Descriptive Statistics

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Descriptive Statistics

Descriptive Statistics


The obesity is a chronic disease caused by many reasons and with many complications, is characterized by excess fat in the body and occurs when the body mass index in adults is greater than 25 units. Worldwide the number of people with excess body weight (obesity) takes epidemic proportions. The causes leading to this disease are associated with different factors: genetic, socioeconomic, psychological, hormonal, related to development, and reduced activity physical. In recent past an overweight person was considered healthy, but now thanks to research and development on this topic, people know that obesity has multiple complications and is the cause of several diseases notably the cardiovascular disease, diabetes mellitus, and cancer.

Obese people are at high risk of death or diseases compare with any other form of illness, injury and even accident. Obesity can be defined by BMI (Body Mass Index). The BMI as a calculation, and the widely accepted guidelines that accompany it, come with considerable controversy. For example, in the 1990s, the guidelines used to determine overweight and obese individuals was adjusted downward to include those with a BMI of 25-26; no adjustment is made for lean muscle mass. Obesity is often defined as being 20 percent over the midpoint of one's accepted weight range (using the height weight charts) or above 30 on the BMI. Morbid obesity is defined as weighing almost twice the weight the chart says they should, or above 35 on the BMI.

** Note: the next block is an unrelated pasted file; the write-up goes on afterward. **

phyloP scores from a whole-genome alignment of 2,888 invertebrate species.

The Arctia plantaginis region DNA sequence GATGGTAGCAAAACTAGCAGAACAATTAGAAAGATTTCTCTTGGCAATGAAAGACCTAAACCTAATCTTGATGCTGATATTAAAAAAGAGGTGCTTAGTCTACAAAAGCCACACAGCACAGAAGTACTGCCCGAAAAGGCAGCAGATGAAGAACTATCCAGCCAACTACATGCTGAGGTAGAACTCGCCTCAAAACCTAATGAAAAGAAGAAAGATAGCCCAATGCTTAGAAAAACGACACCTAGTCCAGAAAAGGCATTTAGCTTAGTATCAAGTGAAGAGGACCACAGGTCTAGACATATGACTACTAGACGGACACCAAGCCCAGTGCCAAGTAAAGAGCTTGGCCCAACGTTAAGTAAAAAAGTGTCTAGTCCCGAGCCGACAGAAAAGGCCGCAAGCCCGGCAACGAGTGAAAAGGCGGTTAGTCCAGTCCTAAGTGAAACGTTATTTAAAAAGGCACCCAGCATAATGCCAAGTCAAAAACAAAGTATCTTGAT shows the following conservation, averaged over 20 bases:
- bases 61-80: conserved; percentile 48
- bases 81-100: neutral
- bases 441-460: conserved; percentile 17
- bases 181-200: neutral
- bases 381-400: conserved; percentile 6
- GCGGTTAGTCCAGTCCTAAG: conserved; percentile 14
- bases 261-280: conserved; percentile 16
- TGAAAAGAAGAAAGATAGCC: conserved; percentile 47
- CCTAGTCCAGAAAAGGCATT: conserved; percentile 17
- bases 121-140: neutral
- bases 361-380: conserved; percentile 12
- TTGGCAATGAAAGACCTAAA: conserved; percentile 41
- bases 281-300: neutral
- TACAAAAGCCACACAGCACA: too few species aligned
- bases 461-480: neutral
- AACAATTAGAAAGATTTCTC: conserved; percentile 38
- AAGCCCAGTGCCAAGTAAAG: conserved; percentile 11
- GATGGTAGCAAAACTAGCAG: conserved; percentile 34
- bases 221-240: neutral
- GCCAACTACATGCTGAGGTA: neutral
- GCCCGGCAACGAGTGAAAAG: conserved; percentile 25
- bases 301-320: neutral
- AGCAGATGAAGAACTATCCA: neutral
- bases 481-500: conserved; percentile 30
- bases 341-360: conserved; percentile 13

Obsessed people can control obesity and the complication associated with this disease can be controlled through proper diet and regular exercise.

Annotated Bibliography

Glazebrook, C., Batty, M., Mullan, N., MacDonald, I., Nathan, D., Sayal, K., Smyth, A., Yang, M., Guo, B. and Hollis, C. (2011), "Evaluating the effectiveness of a schools-based programme to promote exercise self-efficacy in children and young ...
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